Mirrabooka: Ishar Multicultural Women’s Centre finding it harder to help as domestic violence rises


Ishar Multicultural Women’s Health Centre chief executive Andrea Creado with women in the background at a Women’s Health Forum. Picture: Andrew Ritchie
Ishar Multicultural Women’s Health Centre chief executive Andrea Creado with women in the background at a Women’s Health Forum. Picture: Andrew Ritchie

A RECENT rise in domestic violence cases at Ishar Multicultural Women’s Centre in Mirrabooka has increased the need for resources to help people in “crisis situations”, says chief executive Andrea Creado.

Ishar Multicultural Women’s Centre provides primary health services and support programs for women of all ages and cultural backgrounds.

The centre had been at capacity for six months with clients having to wait up to eight weeks for an appointment.

Ms Creado said the centre was “frustrated” because it did not receive enough funding from Federal and State governments.

“What we see now is an increase in both the numbers and the complexity of cases that are being presented,” she said.

“When new issues emerge like this influx in more recent times of domestic violence cases, we do not have the funding to service them, we do not have staff who can adequately service that need.”

Ms Creado said the goal for Ishar was to establish sustainability and continue to provide no or low cost services to women from different backgrounds.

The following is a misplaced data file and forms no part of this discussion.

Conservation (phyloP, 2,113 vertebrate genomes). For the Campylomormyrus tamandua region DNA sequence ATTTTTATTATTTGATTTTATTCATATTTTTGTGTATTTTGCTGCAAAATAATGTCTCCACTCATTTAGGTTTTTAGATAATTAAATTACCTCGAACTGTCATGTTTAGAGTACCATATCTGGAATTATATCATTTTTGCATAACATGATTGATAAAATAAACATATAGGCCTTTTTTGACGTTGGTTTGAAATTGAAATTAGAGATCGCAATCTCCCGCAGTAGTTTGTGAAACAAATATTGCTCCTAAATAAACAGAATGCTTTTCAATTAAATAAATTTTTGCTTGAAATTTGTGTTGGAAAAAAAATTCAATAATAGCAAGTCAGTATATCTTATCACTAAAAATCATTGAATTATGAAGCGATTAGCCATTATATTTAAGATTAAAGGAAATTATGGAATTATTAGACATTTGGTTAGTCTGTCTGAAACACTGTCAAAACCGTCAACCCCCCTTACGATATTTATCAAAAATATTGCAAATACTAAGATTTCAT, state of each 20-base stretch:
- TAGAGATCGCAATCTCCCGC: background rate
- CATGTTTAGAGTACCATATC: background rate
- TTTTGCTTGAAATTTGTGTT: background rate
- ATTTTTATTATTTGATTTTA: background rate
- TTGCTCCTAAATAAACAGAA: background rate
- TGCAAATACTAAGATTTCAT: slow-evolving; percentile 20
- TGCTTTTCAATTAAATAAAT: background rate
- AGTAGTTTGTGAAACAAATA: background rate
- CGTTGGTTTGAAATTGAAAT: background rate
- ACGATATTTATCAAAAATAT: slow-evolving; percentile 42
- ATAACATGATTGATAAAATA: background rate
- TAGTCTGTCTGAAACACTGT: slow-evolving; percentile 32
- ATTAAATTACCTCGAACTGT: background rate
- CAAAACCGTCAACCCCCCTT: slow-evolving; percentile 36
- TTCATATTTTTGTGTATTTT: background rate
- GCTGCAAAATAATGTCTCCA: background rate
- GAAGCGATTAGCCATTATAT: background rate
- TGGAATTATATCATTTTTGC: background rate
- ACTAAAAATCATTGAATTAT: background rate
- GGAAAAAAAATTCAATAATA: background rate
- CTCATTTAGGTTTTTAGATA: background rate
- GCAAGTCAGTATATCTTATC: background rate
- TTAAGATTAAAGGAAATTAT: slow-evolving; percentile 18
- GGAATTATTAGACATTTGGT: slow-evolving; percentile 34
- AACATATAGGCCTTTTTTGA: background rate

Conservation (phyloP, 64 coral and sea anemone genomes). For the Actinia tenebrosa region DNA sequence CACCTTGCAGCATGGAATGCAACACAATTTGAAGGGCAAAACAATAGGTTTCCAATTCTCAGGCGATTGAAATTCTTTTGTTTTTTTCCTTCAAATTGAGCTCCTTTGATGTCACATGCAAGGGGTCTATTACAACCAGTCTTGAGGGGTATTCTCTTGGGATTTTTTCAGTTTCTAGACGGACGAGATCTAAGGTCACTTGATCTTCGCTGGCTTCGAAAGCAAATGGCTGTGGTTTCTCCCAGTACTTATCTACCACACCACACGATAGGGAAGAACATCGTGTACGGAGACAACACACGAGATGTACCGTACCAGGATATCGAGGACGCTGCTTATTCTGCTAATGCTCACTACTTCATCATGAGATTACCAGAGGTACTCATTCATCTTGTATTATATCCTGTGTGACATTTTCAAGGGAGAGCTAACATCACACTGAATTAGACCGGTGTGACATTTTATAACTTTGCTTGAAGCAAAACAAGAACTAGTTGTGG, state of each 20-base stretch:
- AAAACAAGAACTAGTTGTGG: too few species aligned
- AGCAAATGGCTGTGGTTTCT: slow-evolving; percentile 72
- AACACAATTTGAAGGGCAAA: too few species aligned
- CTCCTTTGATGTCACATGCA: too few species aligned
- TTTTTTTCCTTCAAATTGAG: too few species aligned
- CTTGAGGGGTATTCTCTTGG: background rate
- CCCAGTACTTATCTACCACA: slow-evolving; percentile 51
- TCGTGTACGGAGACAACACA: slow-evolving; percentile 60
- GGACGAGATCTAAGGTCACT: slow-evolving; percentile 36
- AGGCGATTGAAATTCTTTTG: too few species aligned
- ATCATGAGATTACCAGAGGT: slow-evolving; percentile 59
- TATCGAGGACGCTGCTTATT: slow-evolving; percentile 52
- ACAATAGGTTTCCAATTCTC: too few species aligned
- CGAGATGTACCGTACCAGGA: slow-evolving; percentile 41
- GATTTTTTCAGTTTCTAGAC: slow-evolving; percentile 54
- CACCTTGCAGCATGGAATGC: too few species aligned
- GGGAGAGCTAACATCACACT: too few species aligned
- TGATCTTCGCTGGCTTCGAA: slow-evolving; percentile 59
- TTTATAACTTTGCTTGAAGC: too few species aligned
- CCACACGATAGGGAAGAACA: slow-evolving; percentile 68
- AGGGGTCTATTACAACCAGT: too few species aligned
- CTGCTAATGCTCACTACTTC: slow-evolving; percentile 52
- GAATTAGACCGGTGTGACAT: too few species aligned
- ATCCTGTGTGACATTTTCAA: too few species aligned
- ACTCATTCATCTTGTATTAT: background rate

Health services manager Jan Ryan, who is a registered nurse, said she had seen up to seven new clients during one week who had domestic violence issues.

“We are having increased referrals from the police and walk-in women who are just coming in on their own… it has been very noticeable in the last month,” she said.

“We do have a small amount of funding from the crime prevention funds through the Police department’s domestic violence support group, which is great.

“But a lot of these women are in crisis now, so they may not even be ready for a group… they may need practical assistance as well as in depth emotional and mental support.”

Ms Ryan said the centre could not provide practical assistance but tried to place the women in their counselling program.

Mirrabooka MLA Janine Freeman said many newly arrived refugees would seek support from Ishar.

“The impacts on physical and emotional health are then combined with the stress of seeking to settle, become competent in English, gain employment and schooling for their children,” she said.